THE bar is regularly the place I meet interesting people, and last week was no different.
I was returning to the UK for the A Place in the Sun Live! Exhibition at Olympia and the journey had started so well.
I caught the 40 minute bus from Marbella to the airport and the driver had the Real Madrid v Man City match blasting the crazy Spanish commentator.
Luckily for the passengers, it remained nil-nil in the first half – I was worried if Madrid had scored we would have been subject to the driver jumping out his chair at the cry of GOOOOOAL! And turning to his public (the passengers) celebrating, leaving the bus to steer itself!
I cleared baggage control speedily with my smartphone boarding pass and just hand luggage before finding a bar for the second half of the match.
I naturally wanted City to win, despite being a Chelsea supporter (Us Brits are good like that… remaining loyal to ‘our’ side over a Spanish team).
On my right was a chap who was perpetually on his phone while watching the match and commenting throughout in English.
I took up my usual airport hobby of people-watching, and kept an eye on the match.
Once the game was over and the chap was off the phone, I asked if he was a City supporter talking to his family in the UK.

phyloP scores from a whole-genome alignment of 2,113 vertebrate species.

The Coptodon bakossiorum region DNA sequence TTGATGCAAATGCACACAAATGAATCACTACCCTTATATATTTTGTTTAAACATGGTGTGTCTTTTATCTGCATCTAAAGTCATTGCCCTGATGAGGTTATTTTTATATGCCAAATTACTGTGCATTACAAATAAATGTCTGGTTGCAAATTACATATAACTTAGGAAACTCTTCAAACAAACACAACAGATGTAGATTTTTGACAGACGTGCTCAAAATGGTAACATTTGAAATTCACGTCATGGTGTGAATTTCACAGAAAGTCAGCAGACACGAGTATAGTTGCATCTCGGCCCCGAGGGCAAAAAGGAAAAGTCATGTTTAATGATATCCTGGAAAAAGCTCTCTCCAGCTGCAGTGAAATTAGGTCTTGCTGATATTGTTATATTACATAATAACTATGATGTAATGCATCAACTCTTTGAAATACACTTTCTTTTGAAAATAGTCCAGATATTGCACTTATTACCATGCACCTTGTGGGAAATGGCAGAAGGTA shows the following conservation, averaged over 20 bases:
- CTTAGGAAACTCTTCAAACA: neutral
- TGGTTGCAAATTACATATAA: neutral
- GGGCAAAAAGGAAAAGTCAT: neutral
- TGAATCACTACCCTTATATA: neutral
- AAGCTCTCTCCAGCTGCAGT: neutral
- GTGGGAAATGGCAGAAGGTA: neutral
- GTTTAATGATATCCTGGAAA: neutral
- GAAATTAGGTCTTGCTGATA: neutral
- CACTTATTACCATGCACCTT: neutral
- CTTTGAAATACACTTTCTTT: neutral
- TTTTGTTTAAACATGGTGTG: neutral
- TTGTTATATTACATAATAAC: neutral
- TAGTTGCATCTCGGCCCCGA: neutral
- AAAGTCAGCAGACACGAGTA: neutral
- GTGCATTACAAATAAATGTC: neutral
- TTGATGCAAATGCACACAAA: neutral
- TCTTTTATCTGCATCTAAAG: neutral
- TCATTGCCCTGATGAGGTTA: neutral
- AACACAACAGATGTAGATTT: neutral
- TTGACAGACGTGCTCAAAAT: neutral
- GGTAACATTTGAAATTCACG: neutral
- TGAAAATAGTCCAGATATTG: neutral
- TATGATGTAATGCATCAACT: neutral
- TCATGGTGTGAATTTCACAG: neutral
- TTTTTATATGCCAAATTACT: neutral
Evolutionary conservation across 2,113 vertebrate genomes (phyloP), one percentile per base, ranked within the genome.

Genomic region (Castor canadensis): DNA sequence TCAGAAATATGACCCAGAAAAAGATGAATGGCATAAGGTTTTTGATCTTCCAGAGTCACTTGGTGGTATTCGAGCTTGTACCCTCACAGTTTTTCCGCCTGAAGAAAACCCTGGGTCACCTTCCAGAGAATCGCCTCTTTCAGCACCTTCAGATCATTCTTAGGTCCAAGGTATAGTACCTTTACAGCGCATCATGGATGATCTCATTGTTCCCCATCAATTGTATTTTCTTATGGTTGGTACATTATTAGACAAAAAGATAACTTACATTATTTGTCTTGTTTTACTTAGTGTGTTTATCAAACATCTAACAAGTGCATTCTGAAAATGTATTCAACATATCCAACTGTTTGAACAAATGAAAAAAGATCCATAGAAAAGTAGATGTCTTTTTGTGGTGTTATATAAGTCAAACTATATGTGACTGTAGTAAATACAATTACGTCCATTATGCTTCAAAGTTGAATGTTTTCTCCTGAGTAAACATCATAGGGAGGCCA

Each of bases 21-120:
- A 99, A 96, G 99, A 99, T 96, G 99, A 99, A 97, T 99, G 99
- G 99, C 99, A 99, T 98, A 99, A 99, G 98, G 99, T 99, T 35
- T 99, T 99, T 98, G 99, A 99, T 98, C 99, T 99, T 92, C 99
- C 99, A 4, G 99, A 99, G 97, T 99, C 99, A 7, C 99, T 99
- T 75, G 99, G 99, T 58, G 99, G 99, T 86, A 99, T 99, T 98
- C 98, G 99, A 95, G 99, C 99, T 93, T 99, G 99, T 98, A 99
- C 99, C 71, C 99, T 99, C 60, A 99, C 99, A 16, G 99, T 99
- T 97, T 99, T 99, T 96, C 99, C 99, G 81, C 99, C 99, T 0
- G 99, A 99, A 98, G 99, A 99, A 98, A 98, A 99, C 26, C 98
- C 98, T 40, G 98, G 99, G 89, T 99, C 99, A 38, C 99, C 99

He laughed and said no, he was from Sheffield, and was the ‘price-maker’ for a BIG bookmakers in Gibraltar.
His lengthy phone call made sense now!
We talked briefly about his job and mine, and inevitably we met slap bang in the middle – Brexit and currency.
He was concerned that his wages and possibly status in Gibraltar would be affected, and I was waxing lyrical on the episodes that sterling had encountered in the last few months.
Once I had finished my market commentary, he talked with conviction about a recent office wager on Brexit and the effect on sterling.
I am not a betting man – I have been working too long in the currency markets – but the office sweepstake was: Staying IN Europe: 90% and Sterling up on June 23: 7%.
Many of us on the coast will hope he is right. Bookmakers usually are…
However, a currency broker’s role has always been to protect their clients from the potential downside of economic and political events like the referendum during their transaction.
So, we cannot be subject to speculation, or ‘the chap at the bar’.
This is where it really pays for those making international transfers to talk to a currency expert, to steer you through all the speculation and focus on the important part – protecting you and your money from the risks of exchange rate fluctuations in uncertain times.
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